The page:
A mother and child relax on the couch at home. The child is receiving respiratory therapy with a Hillrom device.

Help Prevent Skin Breakdown and Accelerate Patient Recovery

Meet our true ICU surfaces designed for your critical care patients and care teams.



Meet our true ICU surfaces designed for your critical care patients and care teams.

Hospital Bed Mattresses That Do More (So You Can, Too)

The American Hospital Association recommends replacing mattresses for hospital beds at least every five years.1 Your patients rely on these surfaces for safety and support. What if your surfaces could help you deliver the right care for each patient? With our latest line of true ICU surfaces, you can choose just the right fit for your patients’ needs and your workflows — helping you do more with less.



Help Prevent Skin Breakdown

Help support your patients’ skin integrity and prevent hospital-acquired pressure injuries. Our surfaces are designed to help manage and prevent common risk factors for skin breakdown like moisture, heat, pressure, shear and friction.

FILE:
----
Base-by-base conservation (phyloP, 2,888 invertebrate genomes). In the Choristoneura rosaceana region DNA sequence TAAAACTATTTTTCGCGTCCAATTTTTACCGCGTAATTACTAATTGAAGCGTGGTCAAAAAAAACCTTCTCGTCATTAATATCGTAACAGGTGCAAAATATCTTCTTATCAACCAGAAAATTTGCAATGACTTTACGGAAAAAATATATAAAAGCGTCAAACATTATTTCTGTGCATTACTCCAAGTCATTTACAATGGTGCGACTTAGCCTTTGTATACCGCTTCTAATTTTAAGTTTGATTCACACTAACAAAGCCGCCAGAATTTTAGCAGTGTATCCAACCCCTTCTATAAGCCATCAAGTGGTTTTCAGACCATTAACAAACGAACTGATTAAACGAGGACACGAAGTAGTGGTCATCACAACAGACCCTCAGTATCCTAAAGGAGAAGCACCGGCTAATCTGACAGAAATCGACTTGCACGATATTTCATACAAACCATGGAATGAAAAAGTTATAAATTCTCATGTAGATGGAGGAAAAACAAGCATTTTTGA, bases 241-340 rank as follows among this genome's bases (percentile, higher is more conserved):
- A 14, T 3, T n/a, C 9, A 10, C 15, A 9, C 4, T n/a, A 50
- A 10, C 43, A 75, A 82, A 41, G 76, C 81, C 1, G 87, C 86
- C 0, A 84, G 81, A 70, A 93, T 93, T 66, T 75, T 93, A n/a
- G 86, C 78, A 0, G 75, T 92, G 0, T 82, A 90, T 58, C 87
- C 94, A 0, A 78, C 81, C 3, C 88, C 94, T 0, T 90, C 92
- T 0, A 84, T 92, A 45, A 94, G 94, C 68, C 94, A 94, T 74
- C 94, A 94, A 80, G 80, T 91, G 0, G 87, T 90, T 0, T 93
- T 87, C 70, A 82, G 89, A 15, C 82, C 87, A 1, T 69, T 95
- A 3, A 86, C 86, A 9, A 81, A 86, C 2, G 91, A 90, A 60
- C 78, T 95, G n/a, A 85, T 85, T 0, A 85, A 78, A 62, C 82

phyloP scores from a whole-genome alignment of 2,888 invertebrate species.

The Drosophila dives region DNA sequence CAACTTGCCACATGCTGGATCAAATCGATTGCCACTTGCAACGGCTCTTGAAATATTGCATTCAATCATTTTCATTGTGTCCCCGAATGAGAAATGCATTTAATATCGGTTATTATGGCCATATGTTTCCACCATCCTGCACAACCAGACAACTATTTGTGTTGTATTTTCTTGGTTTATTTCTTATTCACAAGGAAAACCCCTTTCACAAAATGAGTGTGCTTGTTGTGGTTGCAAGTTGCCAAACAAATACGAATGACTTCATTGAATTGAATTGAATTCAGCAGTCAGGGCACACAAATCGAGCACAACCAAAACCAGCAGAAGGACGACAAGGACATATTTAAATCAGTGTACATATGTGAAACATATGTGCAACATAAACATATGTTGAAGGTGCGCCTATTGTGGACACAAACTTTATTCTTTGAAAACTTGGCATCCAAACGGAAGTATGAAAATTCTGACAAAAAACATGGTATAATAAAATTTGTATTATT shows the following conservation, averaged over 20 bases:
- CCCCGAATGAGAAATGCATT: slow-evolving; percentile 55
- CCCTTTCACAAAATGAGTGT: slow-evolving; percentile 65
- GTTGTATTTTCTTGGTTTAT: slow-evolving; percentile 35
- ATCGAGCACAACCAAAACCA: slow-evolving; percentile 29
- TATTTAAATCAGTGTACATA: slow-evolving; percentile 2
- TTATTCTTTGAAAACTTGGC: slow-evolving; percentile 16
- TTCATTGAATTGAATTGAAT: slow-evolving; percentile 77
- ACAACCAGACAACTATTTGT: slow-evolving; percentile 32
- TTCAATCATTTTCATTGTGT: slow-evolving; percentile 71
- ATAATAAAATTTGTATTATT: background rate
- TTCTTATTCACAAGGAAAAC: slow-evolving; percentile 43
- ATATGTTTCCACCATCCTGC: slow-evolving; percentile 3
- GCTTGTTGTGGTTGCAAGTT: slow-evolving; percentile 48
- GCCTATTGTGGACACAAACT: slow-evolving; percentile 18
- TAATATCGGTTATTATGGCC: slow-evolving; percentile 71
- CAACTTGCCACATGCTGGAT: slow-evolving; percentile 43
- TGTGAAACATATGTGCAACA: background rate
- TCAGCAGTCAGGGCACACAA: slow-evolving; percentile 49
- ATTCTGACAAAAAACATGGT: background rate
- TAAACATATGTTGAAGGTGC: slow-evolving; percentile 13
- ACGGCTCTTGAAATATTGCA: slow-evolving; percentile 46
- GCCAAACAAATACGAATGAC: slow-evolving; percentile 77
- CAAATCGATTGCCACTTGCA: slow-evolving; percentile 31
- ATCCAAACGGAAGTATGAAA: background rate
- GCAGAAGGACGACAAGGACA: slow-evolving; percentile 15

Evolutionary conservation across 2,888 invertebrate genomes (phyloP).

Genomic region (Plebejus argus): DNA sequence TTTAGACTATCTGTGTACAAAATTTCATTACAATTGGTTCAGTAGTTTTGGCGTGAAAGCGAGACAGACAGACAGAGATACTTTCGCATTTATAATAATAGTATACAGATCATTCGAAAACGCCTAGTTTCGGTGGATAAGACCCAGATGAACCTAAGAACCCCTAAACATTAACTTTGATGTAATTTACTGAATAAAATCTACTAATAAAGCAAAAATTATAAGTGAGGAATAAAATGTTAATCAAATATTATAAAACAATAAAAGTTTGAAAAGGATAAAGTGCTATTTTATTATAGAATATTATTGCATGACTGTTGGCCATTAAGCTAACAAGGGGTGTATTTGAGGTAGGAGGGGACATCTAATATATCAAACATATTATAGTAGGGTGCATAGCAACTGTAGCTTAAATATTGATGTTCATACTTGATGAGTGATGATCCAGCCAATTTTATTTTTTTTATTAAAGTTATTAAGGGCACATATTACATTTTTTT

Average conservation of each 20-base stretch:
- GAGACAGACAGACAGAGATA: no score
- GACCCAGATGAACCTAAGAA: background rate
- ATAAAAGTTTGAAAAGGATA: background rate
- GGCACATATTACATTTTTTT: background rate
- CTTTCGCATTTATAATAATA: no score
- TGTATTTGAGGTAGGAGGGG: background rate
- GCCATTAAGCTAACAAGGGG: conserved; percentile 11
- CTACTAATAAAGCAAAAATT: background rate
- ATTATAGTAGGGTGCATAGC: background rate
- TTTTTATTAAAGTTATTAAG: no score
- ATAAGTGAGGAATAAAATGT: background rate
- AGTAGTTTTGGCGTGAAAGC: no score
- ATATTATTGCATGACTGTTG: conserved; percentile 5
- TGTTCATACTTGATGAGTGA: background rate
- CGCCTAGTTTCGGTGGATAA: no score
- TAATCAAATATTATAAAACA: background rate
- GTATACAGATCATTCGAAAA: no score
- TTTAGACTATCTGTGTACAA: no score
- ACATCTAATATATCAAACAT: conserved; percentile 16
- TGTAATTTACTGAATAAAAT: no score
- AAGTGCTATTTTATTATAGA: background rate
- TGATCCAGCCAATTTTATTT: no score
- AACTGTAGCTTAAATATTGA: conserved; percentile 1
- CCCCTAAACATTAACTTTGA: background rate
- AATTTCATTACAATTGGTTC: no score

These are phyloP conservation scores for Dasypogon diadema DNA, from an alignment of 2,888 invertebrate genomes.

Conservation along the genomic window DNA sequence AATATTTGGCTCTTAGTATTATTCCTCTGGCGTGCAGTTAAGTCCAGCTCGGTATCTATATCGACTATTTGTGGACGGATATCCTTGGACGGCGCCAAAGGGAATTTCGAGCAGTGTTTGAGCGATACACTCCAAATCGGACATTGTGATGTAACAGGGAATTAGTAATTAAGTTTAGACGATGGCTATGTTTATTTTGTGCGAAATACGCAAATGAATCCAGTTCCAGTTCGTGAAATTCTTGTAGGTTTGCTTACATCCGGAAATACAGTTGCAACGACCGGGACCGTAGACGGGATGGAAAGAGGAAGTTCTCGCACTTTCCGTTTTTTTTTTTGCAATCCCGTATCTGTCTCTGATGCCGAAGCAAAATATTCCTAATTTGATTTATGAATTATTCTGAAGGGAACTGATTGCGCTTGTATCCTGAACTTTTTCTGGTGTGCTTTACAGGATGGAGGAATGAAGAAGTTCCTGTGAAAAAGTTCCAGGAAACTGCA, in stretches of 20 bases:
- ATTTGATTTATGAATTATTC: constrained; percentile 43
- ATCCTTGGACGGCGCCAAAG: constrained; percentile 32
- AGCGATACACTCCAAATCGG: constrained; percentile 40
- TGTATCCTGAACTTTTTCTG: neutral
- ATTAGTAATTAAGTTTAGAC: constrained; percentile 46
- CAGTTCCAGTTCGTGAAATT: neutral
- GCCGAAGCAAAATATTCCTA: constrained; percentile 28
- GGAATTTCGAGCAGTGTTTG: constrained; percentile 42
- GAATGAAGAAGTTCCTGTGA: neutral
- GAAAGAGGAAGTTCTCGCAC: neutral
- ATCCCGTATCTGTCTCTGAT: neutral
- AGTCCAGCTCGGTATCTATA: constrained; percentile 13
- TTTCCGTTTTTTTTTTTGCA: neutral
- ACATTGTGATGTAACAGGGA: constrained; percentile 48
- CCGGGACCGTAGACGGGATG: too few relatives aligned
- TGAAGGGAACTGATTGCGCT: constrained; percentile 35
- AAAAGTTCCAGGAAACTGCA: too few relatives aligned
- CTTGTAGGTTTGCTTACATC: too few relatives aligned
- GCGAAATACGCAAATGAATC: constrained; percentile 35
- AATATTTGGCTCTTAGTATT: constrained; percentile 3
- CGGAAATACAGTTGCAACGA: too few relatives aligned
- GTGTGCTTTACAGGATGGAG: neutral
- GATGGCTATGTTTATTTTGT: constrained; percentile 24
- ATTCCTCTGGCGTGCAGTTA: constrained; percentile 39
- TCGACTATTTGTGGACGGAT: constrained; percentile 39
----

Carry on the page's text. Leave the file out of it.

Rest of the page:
Provide In-bed Pulmonary Therapies

Long periods of immobility are common in the ICU, making pulmonary complications top concerns.2 Our medical bed mattresses support pulmonary therapies and protocols to help combat these issues — without additional devices or more clinicians called to the bedside.



Reduce Burden on Clinicians

Help alleviate strain on your care teams. Our latest hospital mattresses feature easy-to-use support for surface positioning, patient turning and more.



You’ve Waited Long Enough

The time to upgrade the aging mattresses for your hospital beds is now — and the true ICU features you need are here. Complete this form to talk with your Baxter representative about how our latest surfaces can help you maximize the value of your Progressa Smart+ Beds for years to come.

  1. Martonicz, Tori Whitacre (2022). Hospital Mattress Failure Is a Potential Threat to Patient Safety. Infection Control Today, 26(3), 9.
  2. Krupp A, Ehlenbach W, King B. Factors nurses in the intensive care unit consider when making decisions about patient mobility. Am J Crit Care. 2015;24(800):474-479.